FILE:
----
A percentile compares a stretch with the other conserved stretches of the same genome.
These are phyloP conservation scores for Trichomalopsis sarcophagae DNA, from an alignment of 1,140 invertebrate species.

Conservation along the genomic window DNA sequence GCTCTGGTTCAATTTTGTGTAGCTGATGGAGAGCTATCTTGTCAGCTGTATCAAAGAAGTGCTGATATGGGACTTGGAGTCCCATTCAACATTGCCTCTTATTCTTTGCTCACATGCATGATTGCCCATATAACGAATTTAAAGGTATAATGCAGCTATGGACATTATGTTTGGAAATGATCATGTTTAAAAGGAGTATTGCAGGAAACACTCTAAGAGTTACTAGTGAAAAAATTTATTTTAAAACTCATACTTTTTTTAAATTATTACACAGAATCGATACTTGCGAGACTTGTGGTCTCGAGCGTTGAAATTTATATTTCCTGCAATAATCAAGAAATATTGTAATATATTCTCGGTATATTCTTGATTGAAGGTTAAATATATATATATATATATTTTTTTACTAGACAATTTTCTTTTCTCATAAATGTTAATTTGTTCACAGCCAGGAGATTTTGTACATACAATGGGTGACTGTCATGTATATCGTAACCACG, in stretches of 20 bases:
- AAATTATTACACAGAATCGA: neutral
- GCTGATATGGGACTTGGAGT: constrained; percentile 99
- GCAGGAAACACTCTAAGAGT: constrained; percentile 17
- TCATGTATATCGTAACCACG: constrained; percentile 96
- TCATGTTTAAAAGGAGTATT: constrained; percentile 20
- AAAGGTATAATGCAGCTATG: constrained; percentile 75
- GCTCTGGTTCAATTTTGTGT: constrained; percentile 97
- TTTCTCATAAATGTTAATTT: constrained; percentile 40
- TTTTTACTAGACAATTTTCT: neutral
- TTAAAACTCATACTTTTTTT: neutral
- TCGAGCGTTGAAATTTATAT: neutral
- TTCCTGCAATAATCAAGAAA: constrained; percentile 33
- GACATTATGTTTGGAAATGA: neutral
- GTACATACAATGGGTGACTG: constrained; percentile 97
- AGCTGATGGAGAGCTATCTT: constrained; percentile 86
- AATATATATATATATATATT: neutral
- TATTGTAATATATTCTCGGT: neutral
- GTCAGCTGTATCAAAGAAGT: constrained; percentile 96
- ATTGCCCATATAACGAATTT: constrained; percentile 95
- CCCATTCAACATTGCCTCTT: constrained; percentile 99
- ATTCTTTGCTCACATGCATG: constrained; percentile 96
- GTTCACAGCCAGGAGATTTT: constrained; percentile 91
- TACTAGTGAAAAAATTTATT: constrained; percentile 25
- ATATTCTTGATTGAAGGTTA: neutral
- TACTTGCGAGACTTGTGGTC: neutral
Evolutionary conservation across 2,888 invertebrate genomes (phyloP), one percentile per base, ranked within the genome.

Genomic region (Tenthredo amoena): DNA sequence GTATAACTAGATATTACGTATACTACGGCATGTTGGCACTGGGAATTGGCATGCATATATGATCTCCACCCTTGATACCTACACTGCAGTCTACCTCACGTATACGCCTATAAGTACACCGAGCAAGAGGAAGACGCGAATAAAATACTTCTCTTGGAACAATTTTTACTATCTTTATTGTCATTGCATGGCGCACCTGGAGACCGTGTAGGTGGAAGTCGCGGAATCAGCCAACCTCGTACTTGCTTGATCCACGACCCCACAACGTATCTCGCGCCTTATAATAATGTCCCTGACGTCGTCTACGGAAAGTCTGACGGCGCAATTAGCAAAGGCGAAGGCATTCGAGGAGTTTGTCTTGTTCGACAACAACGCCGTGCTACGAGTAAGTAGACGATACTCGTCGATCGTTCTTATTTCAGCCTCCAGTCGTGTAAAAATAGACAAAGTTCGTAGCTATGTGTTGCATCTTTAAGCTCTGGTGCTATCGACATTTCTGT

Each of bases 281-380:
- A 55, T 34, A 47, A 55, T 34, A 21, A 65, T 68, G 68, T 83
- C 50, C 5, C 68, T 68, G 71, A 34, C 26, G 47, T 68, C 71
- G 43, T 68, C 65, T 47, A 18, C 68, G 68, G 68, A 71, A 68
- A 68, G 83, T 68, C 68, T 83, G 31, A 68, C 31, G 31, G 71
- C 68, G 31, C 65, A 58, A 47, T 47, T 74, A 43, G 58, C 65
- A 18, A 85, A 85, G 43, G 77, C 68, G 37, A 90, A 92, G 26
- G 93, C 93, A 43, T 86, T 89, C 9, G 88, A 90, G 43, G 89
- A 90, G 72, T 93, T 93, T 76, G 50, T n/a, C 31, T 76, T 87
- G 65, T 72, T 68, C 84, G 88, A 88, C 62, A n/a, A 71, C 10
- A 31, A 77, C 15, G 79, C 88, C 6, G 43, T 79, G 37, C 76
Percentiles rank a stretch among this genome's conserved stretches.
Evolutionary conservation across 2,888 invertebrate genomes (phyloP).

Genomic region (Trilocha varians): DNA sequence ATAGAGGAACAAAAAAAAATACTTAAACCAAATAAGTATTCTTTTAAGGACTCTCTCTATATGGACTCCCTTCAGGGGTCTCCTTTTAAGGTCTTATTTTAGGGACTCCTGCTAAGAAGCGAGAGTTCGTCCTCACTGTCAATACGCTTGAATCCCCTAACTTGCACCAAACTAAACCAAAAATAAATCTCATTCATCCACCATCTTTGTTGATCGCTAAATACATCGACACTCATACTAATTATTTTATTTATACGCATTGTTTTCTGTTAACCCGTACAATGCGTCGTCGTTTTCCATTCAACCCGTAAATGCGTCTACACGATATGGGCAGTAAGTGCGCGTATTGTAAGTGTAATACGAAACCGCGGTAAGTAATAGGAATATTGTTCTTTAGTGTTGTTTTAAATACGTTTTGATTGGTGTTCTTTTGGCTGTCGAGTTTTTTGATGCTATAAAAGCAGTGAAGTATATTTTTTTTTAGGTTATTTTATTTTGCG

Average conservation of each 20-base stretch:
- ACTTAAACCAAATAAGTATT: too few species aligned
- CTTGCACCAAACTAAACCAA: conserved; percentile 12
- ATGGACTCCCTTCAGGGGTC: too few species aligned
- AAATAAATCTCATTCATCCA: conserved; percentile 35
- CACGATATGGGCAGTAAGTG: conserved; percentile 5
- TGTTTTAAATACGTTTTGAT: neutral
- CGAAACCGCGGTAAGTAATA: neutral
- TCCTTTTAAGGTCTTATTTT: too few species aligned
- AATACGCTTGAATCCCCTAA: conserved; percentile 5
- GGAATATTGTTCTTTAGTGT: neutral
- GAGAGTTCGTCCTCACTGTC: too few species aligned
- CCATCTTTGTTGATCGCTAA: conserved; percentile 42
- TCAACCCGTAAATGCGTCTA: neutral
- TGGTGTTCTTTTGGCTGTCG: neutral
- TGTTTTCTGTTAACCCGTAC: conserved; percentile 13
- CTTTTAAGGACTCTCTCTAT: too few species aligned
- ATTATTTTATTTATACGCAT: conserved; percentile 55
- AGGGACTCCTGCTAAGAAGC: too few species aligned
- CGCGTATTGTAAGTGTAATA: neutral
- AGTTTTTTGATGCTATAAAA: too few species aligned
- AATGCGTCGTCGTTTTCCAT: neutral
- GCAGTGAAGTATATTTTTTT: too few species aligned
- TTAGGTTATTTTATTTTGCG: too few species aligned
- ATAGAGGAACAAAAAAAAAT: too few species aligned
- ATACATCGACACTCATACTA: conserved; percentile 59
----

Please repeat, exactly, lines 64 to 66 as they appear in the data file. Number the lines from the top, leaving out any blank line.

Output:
- CGCGTATTGTAAGTGTAATA: neutral
- AGTTTTTTGATGCTATAAAA: too few species aligned
- AATGCGTCGTCGTTTTCCAT: neutral